In order for a hypothesis to be viable it has to be able to sufficiently explain the current observations. The hypothesis seeking to explain overweight through excess energy consumption mainly from fat cannot sufficiently explain the current observations and is therefore wrong. It has to be discarded.
Similarly, the hypothesis trying to explain overweight through lack of energy expended during physical activity also does not sufficiently explain the observations and must be discarded. Sainsbury puts it like this:
… generally we have a choice: either the conclusion is not really acceptable, or else the starting point, or the reasoning, has some non-obvious flaw.
What is so great about encountering paradoxes in natural sciences is that they simply do not exist. So when we’re faced with one we know our hypothesis must be modified or discarded. The scientific paradox offers a mental cold shower, but at the same time it gives us the opportunity to take one step closer to the truth.
In the world of health and nutrition science there are many more or less well known paradoxes all based on apparently acceptable reasoning from apparently acceptable premises, but which in reality are nothing but obvious facts concealed by at best poor and at worse completely false hypotheses.
Bad hypothesis example: The dog did it. Image from Istockphoto
Poor people and people with low social status seem to be more overweight than richer people in the same country or region. This means that the people with the least money and more often physical laborious work are the fattest. These findings do not go well with the hypothesis explaining overweight as a disease caused by the abundance of modern society.
In The Journal of the Norwegian Medical Association, Per Ole Iversen writes about the situation in South Africa where paradoxically one often observe undernourished children with overweigh mothers. This seems a common observation in poor and malnourished populations. Benjamin Caballero wrote in “A nutrition Paradox – Underweight and Obesity in Developing Countries”,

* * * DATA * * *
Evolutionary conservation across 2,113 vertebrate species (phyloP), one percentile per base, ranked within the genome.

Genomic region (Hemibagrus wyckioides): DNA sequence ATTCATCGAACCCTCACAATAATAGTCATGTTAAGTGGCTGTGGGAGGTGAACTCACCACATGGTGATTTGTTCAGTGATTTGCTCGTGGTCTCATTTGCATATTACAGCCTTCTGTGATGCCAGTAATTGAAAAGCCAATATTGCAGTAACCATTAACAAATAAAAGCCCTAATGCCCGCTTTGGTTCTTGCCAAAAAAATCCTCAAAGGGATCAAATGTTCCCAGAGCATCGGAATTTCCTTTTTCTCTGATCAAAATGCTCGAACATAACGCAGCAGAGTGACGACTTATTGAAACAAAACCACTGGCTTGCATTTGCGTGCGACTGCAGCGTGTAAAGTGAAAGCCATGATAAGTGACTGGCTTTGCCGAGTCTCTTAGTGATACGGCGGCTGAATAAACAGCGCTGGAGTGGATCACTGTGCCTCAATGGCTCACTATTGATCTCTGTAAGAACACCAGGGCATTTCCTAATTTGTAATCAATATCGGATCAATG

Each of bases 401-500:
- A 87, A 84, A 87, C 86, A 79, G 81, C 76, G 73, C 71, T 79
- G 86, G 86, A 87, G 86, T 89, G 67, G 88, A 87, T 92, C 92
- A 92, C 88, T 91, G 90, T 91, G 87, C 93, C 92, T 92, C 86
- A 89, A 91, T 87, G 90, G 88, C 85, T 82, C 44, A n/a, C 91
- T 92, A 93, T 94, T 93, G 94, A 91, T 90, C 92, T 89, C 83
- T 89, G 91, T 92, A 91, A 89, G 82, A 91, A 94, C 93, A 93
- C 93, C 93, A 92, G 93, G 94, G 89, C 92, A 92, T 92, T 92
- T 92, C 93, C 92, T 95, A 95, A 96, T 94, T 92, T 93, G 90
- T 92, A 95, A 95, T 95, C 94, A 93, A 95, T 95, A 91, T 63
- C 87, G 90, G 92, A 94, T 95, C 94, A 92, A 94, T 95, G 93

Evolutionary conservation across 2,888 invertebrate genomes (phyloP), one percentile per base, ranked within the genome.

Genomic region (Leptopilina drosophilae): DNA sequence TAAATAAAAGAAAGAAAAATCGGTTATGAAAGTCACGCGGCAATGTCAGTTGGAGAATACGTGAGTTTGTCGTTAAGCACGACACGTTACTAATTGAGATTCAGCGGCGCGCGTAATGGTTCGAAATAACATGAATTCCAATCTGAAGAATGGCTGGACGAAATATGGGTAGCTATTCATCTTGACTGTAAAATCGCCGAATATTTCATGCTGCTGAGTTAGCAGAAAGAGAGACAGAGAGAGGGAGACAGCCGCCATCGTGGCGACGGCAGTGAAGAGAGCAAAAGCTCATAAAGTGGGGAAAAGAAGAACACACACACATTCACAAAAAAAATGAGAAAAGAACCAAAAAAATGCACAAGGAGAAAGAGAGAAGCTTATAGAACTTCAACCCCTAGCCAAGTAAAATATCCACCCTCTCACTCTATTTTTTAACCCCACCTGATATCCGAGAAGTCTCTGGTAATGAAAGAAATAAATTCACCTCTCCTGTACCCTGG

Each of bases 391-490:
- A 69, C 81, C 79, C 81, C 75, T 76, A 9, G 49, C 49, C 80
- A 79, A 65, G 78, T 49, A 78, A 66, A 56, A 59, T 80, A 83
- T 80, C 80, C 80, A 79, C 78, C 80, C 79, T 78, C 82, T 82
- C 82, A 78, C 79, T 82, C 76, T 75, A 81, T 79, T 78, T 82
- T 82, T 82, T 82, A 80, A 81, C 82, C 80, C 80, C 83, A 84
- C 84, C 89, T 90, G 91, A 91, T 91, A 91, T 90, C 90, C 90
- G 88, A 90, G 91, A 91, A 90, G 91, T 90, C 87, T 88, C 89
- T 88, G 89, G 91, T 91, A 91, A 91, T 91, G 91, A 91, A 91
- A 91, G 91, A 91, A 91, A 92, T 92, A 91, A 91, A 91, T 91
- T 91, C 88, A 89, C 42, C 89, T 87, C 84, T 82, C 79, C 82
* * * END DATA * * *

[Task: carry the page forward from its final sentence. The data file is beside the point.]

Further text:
A few years ago, I was visiting a primary care clinic in the slums of São Paulo. The waiting room was full of mothers with thin, stunted young children, exhibiting the typical signs of chronic undernutrition. Their appearance, sadly, would surprise few who visit poor urban areas in the developing world.

He continues:
What might come as a surprise is that many of the mothers holding those undernourished infants were themselves overweight.

This is not a new observation although Caballero seems to think so, but he is right in that:
The coexistence of underweight and overweight poses a challenge to public health programs, since the aims of programs to reduce undernutrition are obviously in conflict with those for obesity prevention.

Caballero’s got an important point. Because if you accept the hypothesis claiming overweight is caused by high energy intake you also have to accept the implied notion, that these mothers are willing to watch their children starve for lack of food while they eat themselves fat.
By denying basic scientific principles, one takes part in the upholding of paradoxes. Paradoxes that hinder scientific progress and that in the case of overweight and obesity contribute to feelings of failure and disappointment when what people are told is the right way to loose weight just does not work.